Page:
As far as I am concerned, stress is the number one silent killer! Research has shown that chronic prolonged stress can change the shape of cells and deteriorate organs because our biology is not designed to be in a constant fight-or-flight mode.
In this day and age, our fight or flight response is one of a predominantly psychological basis; traffic jams, frustrations
over finances, daily responsibilities, etc. There is no real danger, not in a sense that would be proportionate to our
consistently heightened state of stress. This can have devastating effects on the body, and
makes our ability to de-stress absolutely critical to our health and overall wellbeing.
Stress is a normal physical response to events that make you feel threatened or upset your balance in some way. When you sense danger -- whether it's real or imagined -- the body's defenses kick into high gear in a rapid, automatic process known as the fight-or-flight reaction, or the stress response.
The stress response is the body's way of protecting you. In emergency situations, stress can save your life -- giving you extra strength to defend yourself, for example, or spurring you to slam on the brakes to avoid an accident.
The stress response also helps you rise to meet challenges. Stress is what keeps you on your toes during a presentation at work, sharpens your concentration when you're attempting the game-winning free throw, or drives you to study for an exam when you'd rather be watching TV.
But beyond a certain point, stress stops being helpful and starts causing major damage to your health, your mood, your productivity, your relationships, and your quality of life.
The body doesn't distinguish between physical and psychological threats. When you're stressed over a busy schedule, an argument with a friend, a traffic jam, or a mountain of bills, your body reacts just as strongly as if you were facing a life-or-death situation. If you have a lot of responsibilities and worries, your emergency stress response may be on most of the time. The more your body's stress system is activated, the harder it is to shut off.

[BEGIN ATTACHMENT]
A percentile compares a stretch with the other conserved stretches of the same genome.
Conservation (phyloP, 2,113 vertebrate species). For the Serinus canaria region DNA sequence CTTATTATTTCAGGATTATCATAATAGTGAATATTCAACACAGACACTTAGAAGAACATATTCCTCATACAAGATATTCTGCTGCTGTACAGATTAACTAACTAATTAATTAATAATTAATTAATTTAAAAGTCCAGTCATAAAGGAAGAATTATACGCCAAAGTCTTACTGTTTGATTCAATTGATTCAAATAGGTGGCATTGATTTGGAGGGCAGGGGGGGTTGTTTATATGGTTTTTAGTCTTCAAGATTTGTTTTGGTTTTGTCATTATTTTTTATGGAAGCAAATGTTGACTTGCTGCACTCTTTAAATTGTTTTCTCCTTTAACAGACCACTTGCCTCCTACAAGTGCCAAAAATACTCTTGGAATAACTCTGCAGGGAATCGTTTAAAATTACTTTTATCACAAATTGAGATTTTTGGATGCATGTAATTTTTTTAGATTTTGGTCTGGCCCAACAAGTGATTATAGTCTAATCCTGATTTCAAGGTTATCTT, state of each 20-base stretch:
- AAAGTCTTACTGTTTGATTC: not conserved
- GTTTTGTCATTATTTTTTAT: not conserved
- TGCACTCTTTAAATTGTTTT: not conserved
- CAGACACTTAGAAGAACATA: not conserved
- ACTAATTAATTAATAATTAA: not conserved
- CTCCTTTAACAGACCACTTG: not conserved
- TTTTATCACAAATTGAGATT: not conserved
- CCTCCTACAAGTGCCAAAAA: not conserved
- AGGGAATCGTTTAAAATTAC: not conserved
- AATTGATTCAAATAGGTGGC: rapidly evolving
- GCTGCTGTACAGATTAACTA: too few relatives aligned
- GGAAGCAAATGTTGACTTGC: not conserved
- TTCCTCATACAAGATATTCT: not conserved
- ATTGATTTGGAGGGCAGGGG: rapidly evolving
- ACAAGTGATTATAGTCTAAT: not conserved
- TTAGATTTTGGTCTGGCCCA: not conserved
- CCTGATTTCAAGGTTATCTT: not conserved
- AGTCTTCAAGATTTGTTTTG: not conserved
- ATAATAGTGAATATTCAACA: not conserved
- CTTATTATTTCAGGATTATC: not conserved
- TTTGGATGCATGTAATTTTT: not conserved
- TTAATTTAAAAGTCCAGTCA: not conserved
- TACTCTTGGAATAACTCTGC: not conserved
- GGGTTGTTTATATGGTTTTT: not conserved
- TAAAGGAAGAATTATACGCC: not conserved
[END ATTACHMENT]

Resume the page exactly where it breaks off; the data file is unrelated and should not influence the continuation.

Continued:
Long-term exposure to stress can lead to serious health problems. Chronic stress disrupts nearly every system in your body. It can raise blood pressure, suppress the immune system, increase the risk of heart attack and stroke, contribute to infertility, and speed up the aging process.
Long-term stress can even rewire the brain, leaving you more vulnerable to anxiety and depression.
• Pain of any kind
• Heart disease
• Digestive problems
• Sleep problems
• Autoimmune diseases
• Skin conditions, such as eczema
Learn how your mental health -- and most notably, stress -- affects your physical health by visiting the American Psychological Association's Mind/Body Health: Interactive tool.
Here are some of the common warning signs and symptoms of stress. The more signs and symptoms you notice in yourself, the closer you may be to stress overload.
• Memory problems
• Inability to concentrate
• Poor judgment
• Seeing only the negative
• Anxious or racing thoughts
• Constant worrying
• Aches and pains
• Diarrhea or constipation
• Nausea, dizziness
• Chest pain, rapid heartbeat
• Loss of sex drive
• Frequent colds
• Irritability or short temper
• Agitation, inability to relax
• Feeling overwhelmed
• Sense of loneliness and isolation
• Depression or general unhappiness
• Eating more or less
• Sleeping too much or too little
• Isolating yourself from others
• Procrastinating or neglecting responsibilities
• Using alcohol, cigarettes, or drugs to relax
• Nervous habits (e.g. nail biting, pacing)
For a more comprehensive list of symptoms, visit this article at The American Institute of Stress.